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CBS's John Dickerson: Obama White House Scandals are 'Little Fires'

John Dickerson downplayed most of the recent scandals surrounding the Obama administration on Thursday's CBS This Morning, asserting that the White House was "trying to get something done on immigration....they're trying to stay focused on the things that really matter to this presidency, and only trying to spend a small amount of time putting out these little fires."

This came mere moments after Dickerson acknowledged the potential for the scandals to affect the President's legacy: "At the worst end...you get a feeling it's a scandal a week related to the administration, and if that idea sets in – that there's a kind of, rot....that affects the President's legacy." [audio available here; video below]

Just before the segment with the CBS News political director, anchor Gayle King gave a news brief on the latest on the developing State Department scandal. King noted that "Secretary of State John Kerry says he welcomes an investigation into the alleged coverup of misconduct by diplomats and other officials."

Co-anchor Charlie Rose turned to Dickerson and asked, "So, the question comes: what's the impact on the President and the presidency?" His reply included his "little fires" label of the scandal. Rose followed up by wondering if the White House "should they be more aggressive in defending and responding".

The former Time magazine journalist answered by further explaining the White House strategy, and admitted the administration's ongoing concern about the IRS scandal:

JOHN DICKERSON: ...Denis McDonough, the White House chief of staff, has this 90/10 rule that I keep being told about, which is spend 90 percent of your time on the things that are important to this White House, 10 percent on the scandals. That's wise for any White House. The problem is, if they miss the one scandal that's important – and I think the one they're most worried about is still these IRS allegations. That's what people in the public really seem to care the most about, and it's the one that can affect the other things the White House is trying to do – to the extent that it effects total distrust in – or it increases total distrust in the government. So, should they be more aggressive? I think on that one in particular; on these others, they should probably stay focused.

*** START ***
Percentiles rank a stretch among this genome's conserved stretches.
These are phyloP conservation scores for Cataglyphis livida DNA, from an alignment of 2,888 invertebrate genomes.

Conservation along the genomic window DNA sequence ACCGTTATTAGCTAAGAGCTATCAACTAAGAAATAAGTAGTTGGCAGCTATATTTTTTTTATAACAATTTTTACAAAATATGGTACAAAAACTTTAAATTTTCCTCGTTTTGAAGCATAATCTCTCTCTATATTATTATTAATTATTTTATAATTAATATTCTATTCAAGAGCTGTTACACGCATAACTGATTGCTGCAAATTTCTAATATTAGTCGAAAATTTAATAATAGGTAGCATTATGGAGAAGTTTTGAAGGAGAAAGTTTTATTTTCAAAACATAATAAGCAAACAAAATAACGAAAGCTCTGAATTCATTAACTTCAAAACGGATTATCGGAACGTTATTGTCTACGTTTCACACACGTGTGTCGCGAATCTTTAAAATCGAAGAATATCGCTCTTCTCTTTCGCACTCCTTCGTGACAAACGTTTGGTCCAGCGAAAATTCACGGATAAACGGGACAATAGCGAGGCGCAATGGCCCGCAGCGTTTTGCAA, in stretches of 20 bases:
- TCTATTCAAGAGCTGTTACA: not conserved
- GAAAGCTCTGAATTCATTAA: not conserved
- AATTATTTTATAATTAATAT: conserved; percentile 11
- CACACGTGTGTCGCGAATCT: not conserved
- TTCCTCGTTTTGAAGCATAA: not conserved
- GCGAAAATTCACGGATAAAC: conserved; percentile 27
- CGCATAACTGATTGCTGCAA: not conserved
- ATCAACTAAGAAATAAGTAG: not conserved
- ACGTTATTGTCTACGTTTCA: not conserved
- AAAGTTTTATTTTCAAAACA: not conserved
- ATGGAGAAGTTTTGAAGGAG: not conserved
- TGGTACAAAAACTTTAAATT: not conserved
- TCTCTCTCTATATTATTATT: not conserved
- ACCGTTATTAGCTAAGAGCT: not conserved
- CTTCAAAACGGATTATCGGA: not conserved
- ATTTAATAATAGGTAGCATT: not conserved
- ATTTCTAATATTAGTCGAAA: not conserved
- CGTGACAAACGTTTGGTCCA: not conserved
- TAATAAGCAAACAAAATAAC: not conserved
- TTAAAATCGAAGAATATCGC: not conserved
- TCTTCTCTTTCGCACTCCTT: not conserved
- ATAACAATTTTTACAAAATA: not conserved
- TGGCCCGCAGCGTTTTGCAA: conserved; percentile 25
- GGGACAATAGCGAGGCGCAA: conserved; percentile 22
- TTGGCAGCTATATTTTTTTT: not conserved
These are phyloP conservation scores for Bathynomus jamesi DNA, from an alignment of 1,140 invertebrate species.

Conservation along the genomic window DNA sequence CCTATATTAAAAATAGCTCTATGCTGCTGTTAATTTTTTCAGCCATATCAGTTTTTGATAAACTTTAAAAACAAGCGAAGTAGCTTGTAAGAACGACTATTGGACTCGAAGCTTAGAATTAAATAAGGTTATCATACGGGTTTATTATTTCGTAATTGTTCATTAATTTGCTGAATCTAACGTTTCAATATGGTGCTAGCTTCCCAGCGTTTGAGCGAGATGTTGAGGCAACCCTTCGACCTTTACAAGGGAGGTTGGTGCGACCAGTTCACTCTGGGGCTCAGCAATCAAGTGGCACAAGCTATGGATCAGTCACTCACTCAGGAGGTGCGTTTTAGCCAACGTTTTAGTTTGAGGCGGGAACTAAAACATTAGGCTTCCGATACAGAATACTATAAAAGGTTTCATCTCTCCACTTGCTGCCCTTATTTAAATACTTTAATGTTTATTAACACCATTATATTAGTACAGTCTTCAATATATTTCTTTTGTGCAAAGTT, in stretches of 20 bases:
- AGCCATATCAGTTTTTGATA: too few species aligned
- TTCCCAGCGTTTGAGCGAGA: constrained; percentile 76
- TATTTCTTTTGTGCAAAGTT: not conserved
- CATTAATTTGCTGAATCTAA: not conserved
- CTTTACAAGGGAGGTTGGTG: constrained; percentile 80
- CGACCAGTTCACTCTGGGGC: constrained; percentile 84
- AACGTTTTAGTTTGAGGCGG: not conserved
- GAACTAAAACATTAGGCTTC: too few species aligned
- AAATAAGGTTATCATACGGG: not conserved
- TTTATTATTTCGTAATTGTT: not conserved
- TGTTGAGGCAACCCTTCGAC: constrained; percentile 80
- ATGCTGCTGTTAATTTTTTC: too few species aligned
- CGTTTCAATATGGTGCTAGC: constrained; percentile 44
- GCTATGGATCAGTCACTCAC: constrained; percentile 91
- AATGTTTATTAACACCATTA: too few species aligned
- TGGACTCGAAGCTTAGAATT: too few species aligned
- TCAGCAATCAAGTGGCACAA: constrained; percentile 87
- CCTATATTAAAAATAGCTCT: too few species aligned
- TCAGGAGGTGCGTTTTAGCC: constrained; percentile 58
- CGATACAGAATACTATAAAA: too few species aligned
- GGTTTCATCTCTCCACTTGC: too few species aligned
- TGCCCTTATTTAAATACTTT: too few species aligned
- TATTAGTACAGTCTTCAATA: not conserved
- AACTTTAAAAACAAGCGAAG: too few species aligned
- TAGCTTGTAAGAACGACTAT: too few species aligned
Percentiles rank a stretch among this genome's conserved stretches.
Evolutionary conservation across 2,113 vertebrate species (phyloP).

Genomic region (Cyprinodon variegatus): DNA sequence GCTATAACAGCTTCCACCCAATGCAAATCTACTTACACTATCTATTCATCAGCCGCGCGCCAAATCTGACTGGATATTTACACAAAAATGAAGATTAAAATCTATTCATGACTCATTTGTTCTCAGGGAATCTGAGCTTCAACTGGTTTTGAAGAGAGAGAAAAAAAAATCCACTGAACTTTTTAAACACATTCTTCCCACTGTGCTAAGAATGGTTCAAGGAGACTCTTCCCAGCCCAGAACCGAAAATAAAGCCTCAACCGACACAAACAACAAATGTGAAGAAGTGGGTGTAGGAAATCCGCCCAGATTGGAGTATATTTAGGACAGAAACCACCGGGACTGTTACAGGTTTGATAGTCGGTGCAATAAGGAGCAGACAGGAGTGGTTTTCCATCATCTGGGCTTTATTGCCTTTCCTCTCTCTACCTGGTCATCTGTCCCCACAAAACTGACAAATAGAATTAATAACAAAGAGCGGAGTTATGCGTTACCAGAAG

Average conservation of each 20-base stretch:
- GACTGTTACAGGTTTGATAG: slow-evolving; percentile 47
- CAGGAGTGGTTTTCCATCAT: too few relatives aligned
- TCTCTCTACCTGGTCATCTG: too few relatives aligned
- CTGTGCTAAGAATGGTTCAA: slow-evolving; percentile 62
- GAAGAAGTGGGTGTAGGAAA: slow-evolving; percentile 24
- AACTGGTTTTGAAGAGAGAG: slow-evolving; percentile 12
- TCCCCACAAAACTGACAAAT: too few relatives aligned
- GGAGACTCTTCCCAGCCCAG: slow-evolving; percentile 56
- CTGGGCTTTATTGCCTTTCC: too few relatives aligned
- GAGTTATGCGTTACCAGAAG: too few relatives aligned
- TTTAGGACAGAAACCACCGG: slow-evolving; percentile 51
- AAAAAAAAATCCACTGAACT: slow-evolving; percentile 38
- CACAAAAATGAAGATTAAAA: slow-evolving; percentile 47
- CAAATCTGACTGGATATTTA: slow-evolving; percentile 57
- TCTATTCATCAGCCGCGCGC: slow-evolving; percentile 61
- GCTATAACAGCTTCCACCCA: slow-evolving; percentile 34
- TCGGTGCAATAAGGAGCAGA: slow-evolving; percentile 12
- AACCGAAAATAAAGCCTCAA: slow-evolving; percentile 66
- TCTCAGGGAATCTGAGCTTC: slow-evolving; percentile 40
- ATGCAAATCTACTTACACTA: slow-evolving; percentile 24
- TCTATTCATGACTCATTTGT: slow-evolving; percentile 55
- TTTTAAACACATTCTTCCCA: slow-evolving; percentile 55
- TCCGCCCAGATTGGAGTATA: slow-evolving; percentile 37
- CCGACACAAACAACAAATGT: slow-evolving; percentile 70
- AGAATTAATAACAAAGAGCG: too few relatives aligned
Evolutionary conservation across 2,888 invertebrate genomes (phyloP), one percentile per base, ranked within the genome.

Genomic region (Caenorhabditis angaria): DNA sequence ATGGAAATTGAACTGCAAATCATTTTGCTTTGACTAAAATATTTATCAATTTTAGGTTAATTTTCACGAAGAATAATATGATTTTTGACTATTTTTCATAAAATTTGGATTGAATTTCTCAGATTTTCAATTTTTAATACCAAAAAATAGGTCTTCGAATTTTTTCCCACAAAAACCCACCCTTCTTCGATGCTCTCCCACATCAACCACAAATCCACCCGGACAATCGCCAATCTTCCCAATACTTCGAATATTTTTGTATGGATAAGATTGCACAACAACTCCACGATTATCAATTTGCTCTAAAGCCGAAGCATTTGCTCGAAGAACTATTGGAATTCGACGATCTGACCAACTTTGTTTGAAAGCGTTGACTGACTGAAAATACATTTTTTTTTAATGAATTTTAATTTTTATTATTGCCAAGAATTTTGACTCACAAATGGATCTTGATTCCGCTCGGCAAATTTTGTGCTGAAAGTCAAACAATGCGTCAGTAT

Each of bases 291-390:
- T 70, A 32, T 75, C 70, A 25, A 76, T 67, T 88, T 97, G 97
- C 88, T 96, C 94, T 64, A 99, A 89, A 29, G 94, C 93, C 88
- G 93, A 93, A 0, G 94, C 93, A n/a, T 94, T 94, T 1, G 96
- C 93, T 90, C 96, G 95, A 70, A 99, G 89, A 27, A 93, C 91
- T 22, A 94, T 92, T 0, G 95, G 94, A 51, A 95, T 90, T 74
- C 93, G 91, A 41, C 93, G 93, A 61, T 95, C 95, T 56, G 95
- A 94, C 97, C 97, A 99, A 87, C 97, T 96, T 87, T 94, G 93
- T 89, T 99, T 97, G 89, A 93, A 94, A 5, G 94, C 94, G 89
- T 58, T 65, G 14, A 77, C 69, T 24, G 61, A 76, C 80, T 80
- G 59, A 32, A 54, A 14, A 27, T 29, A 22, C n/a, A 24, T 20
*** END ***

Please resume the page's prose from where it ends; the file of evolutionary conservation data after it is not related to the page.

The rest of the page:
Dickerson made a gaffe later in the segment after King raised the issue of how this latest State Department scandal might affect a possible Hillary Clinton run for the presidency in 2016:

GAYLE KING: John, does this latest scandal affect Hillary Clinton, since she was Secretary of State at the time?

DICKERSON: That is the most interesting political part of this State Department scandal – is this is tarnishing Hillary Clinton's image as Secretary of State. It gives Republicans something to talk about. They obviously see her as the next Republican nominee in 2016 (sic). And so, there's a real political motivation, even if people don't seem to care about these – that scandal or the Benghazi investigation in the public, they see a political target here in Hillary Clinton.

It's amazing that the CBS News political director would even bring up Benghazi by name, as just over a week earlier, he only vaguely referenced it as he gave his take on Susan Rice being named the President's national security advisor: "We know ever since Susan Rice worked for his campaign, and is, by all accounts from – from those inside the White House, sees the world in the way the President does. They have a very good relationship. And so, he was disappointed during the secretary of state circus, as they saw it."

The full transcript of the John Dickerson segment from Thursday's CBS This Morning:

[CBS News Graphic: "State Department Cover-Up? Sec. Of State Kerry Welcomes Review"]

GAYLE KING: Secretary of State John Kerry says he welcomes an investigation into the alleged coverup of misconduct by diplomats and other officials. The State Department's inspector general plans to review those charges revealed earlier by CBS News earlier this week

JOHN KERRY, SECRETARY OF STATE: I'm a former prosecutor. I can tell you, as a former prosecutor, I take very seriously a – investigative process, and I am confident that the OIG's [Office of Inspector General's] process, where he has invited outsiders to come and review whatever took place a year ago, will be reviewed.